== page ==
How Often is My Credit Score Updated?
Feb 19, 2021 • 5 min read
If you’re working to improve your credit score, you may be wondering a few things: “How often is my credit score updated? Why does my credit score change? What does the credit score update process look like?”
In general, your credit score is updated every 30 days. Your credit score updates as information is added to your credit report. Your creditors share new information about your credit usage with Equifax and TransUnion. This new information is added to your credit report each month and can cause your credit score to either increase or decrease.
Different creditors report this information at various times throughout each month, so your credit score can sometimes change before 30 days. You can use Borrowell to get free credit score and credit report updates every single week.
What is the Credit Score Update Process?
Each month, your creditors provide new information to credit bureaus about your credit usage and financial activities. The credit bureaus take that information and update your credit report, which causes your credit score to update. The information that creditors share with credit bureaus includes:
Whether you made on-time payments towards your credit accounts
Your current credit balances compared to your credit limits
How long your credit accounts have been open
Whether you’ve opened any new types of credit accounts
Whether you applied for any new loans or credit accounts
Whenever information is added to your credit report, it can impact your credit score. This is because the main factors that are used to calculate your credit score are:
Creditors share new information every month at various intervals. This means that your credit report may look different each time you check it. You should regularly monitor your credit report to understand how new information may be impacting your credit score.
How much can my credit score change in an update?
As your credit report updates each month, you’ll likely see gradual changes to your credit score. Improving your credit score takes time and discipline, so don’t be discouraged if you don’t see immediate increases to your credit score after changing your financial habits. As more and more positive information is added to your credit report, like on-time payments, good credit usage, and long credit account history, you will see improved scores over time. Long-term score improvements are more important than daily or weekly fluctuations.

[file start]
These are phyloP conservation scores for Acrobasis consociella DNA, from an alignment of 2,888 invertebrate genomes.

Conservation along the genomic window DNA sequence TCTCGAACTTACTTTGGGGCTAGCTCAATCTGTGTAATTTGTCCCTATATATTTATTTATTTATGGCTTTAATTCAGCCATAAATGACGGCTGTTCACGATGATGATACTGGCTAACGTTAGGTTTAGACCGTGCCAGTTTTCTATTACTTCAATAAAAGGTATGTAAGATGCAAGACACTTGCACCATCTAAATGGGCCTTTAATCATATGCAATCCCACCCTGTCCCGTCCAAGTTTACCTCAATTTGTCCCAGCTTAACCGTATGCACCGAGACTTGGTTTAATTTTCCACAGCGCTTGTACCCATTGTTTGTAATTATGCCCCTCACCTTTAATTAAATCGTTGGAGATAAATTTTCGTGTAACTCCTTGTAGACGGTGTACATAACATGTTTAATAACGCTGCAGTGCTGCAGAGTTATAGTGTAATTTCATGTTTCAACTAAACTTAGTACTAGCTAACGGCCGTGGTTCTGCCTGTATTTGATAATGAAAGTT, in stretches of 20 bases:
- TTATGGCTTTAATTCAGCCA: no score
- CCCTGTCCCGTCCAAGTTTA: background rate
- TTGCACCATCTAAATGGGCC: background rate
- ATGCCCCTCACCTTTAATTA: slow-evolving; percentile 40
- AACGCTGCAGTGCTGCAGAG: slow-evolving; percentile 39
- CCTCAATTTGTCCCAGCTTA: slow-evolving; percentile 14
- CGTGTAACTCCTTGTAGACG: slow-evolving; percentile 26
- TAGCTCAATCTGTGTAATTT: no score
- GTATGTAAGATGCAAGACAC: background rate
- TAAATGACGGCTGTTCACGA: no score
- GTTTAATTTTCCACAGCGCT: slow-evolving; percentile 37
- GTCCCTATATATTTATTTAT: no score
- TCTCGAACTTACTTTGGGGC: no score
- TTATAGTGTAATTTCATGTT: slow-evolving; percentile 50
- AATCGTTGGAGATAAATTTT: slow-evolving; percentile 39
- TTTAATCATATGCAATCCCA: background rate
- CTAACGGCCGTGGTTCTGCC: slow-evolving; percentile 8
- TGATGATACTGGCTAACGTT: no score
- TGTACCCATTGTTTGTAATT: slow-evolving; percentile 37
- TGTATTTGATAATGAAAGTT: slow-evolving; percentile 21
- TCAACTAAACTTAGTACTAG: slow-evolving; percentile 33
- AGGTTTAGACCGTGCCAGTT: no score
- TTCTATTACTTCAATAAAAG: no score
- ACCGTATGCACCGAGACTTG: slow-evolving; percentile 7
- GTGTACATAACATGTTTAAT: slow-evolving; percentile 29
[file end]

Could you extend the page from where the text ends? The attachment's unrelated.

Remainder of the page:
Some credit report updates can immediately cause your credit score to drop. The biggest items that could cause your credit score to drop include the following:
A late payment was reported by your creditor
Your credit utilization has become too high
You recently applied for new credit
A large number of hard credit inquiries were made on your credit report
You cancelled an old credit card
Collections, judgements, or bankruptcies were added to your credit report
Late payments are one of the biggest factors that can cause sudden changes to your credit score. One missed payment can cause your credit score to drop by up to 150 points if it’s added to your credit report. On the other hand, when a missed payment is removed from your credit report, your credit score could suddenly increase.
If you’ve fallen behind on a payment, you should contact your creditor as soon as possible to discuss your options. See if you can be given an extension or put on a payment plan so that your missed payment isn’t added to your credit report. The longer you wait, the more of an impact it will have on your credit score.
High credit utilization can also cause sudden changes to your credit score. If you rack up a large amount of credit card debt one month, this will show up on your credit report and negatively impact your credit score. If you suddenly pay down a large amount of your credit card debt, you’ll likely see an immediate spike in your credit score. To keep your credit score healthy, you should aim to keep your total credit utilization under 30% every month.
Some negative information, like collections, judgments, and bankruptcies, will have more severe impacts to your credit score if they’re added to your credit report. Negative information can remain on your credit report for seven years, so you should regularly review your credit report and see if any negative information has been added.
If you believe that incorrect information has been reported to credit bureaus, there are ways to dispute the information on your credit report. Errors on your credit report will keep your credit score below where it should be. Disputing errors on your credit report can be a tangible and immediate way to improve your credit score.
The Bottom Line
Your credit score updates every 30 days because new information is added to your credit report. Your creditors notify Equifax and TransUnion about your current credit balances and whether you’ve paid your bills on time, among other things. Your credit report regularly changes and directly impacts what your credit score looks like.
To stay informed and up-to-date, sign up for Borrowell. You can use Borrowell to get free access to your credit score and your Equifax credit report. You’ll also receive credit score updates every single week, so you can get a constant view of how your financial habits are helping you improve your credit score.
Evan is the Content Marketing Manager at Borrowell. Evan is passionate about personal finance, and his articles on financial trends have been featured in publications including the Financial Post and BNN Bloomberg. In his spare time, he enjoys playing and listening to music.